I have attended four (and counting!) SOT annual meetings. In addition to this year’s Annual Meeting in Baltimore, Maryland, I have attended the SOT annual meetings in New Orleans, Louisiana (2016); Baltimore, Maryland (2017); and San Antonio, Texas (2018). Does that make me a veteran attendee? You can bet! There is no attending SOT meetings without being radically impacted, scientifically and adventure-wise. Before each annual event, regular updates, information on awards and funding opportunities, and other flurries of notices keep the adrenaline pumping right till the end of the conference.
As an attendee from Nigeria, preparing to attend an SOT meeting is akin to winning a game of football. You have to be proactive and strategic. My preparations start in March, after the conclusion of the year’s conference. After drinking from the amazing wells of knowledge and science on display, I make a mental draft of the kind of research that I would be presenting at the next conference. This is very important because a quality abstract is needed to stand a chance of winning any of the numerous SOT awards offered. I have previously received the SOT Graduate Student, the SOT/SOT Endowment Fund/IUTOX Travel, and the Toxicologists of African Origin (TAO) Graduate Student Travel and distinguished scientist awards to support my conference attendance. While debating which professional association to choose from, the prospects for career advancement as well as availability of funding support have priority ranking for young scientists. Few societies can match SOT in these respects. There is something for everyone: undergraduates, graduates, postdocs, and young and established scientists.
After a successful abstract submission, the next hurdle is the visa process. Fortunately, SOT is a great and popular brand. A letter of invitation from SOT is hardly turned down in consular offices abroad, except for extraneous reasons. With the visa in the bag, you are good to go, but with a note of caution. These conferences have massive attendance and several sessions, and it is easy to get lost without a bearing. Yet again, the fluid efficiency of the SOT support staff comes to the rescue. A notice is sent by email ahead of time that the Preliminary Program and other Annual Meeting e-publications are available to download from the SOT website. I peruse the Program and note dates and times of interesting topics and events. I also make a note of the venues of presentations, especially of speakers who are in my specific field. I make it a point of duty to interact with them and exchange contacts for future collaborations and mentoring.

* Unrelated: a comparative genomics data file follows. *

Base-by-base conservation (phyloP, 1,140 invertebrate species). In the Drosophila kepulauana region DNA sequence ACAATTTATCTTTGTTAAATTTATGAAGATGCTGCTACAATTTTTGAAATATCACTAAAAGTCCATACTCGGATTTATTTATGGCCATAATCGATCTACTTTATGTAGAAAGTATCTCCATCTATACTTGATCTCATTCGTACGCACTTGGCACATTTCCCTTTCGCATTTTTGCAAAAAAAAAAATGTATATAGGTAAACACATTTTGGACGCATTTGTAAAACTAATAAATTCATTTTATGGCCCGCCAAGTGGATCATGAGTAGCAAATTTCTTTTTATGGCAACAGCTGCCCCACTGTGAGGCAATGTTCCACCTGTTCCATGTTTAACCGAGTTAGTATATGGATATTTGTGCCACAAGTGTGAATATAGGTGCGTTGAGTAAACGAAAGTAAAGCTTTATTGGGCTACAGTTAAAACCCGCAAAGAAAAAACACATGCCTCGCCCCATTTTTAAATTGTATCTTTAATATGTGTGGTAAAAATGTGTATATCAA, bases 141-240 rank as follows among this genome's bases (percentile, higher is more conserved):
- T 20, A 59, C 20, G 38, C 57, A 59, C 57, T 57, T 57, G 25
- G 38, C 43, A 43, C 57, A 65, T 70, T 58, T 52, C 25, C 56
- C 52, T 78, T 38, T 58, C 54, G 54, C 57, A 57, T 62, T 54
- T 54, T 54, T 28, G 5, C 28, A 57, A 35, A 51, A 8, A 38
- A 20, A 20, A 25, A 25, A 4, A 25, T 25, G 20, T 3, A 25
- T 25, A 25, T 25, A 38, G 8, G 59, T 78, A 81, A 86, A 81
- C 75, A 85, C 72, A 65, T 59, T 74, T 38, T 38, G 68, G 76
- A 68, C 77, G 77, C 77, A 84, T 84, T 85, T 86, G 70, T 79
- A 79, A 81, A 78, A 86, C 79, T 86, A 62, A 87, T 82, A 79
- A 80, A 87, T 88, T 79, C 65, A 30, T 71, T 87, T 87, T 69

There is no dull moment at SOT conferences. They are always packed with activity and fun. For a participant from Africa, the TAO Special Interest Group dinner event is always the icing on the cake. The Specialty Sections also are involved, as they present a variety of enticing events. Space fails me to talk about the ToxExpo. Suffice it to say, it is a combination of inventions, exhibitions, freebies, scientific posters, refreshments, rendez-vous, and much more. A sure way of getting the most out of these conferences is to find a way to participate in an activity. Apart from presenting a poster, you can volunteer as an SOT Reporter or as a poster chair. You can even take pictures in SOT-designed frames as a way of spreading the SOT mantra of science advocacy and safer society. For me, my greatest fun was as a participant of the Tox ShowDown. It was an indelible occasion of science-laced fun. So, on your mark, get ready, and Anaheim beckons!